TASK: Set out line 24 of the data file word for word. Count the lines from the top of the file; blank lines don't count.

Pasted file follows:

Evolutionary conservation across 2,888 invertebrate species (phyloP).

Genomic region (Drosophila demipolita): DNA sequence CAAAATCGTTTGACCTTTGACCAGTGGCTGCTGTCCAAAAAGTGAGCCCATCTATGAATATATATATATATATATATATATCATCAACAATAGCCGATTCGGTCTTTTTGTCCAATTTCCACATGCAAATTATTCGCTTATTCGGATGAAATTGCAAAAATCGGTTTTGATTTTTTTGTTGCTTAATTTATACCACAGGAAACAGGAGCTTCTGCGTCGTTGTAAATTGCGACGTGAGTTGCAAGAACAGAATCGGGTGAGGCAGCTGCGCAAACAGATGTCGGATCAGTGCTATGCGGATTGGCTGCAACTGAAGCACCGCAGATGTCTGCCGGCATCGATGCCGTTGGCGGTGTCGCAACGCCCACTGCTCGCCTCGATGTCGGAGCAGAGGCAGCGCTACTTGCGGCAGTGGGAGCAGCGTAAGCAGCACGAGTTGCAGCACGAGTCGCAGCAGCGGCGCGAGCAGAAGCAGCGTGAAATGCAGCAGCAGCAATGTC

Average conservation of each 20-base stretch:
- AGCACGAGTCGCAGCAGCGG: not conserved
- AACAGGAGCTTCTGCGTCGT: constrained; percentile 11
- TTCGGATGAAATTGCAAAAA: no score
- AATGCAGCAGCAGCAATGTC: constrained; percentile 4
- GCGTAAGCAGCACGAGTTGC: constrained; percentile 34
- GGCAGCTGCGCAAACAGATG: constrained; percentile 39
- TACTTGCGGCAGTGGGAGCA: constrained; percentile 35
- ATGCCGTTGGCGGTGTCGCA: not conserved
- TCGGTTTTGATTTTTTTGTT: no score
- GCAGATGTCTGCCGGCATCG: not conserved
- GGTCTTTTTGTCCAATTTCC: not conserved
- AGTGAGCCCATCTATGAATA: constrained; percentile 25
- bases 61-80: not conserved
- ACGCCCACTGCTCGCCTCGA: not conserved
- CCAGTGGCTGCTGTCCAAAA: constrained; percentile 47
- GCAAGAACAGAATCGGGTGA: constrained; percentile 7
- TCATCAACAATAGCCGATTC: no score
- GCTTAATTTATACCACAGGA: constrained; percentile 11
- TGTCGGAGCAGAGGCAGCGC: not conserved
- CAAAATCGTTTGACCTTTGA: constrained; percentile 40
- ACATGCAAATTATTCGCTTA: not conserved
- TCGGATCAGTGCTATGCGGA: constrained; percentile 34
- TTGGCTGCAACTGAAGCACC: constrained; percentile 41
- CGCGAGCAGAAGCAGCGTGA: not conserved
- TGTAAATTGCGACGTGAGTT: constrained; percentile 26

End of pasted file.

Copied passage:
- ACATGCAAATTATTCGCTTA: not conserved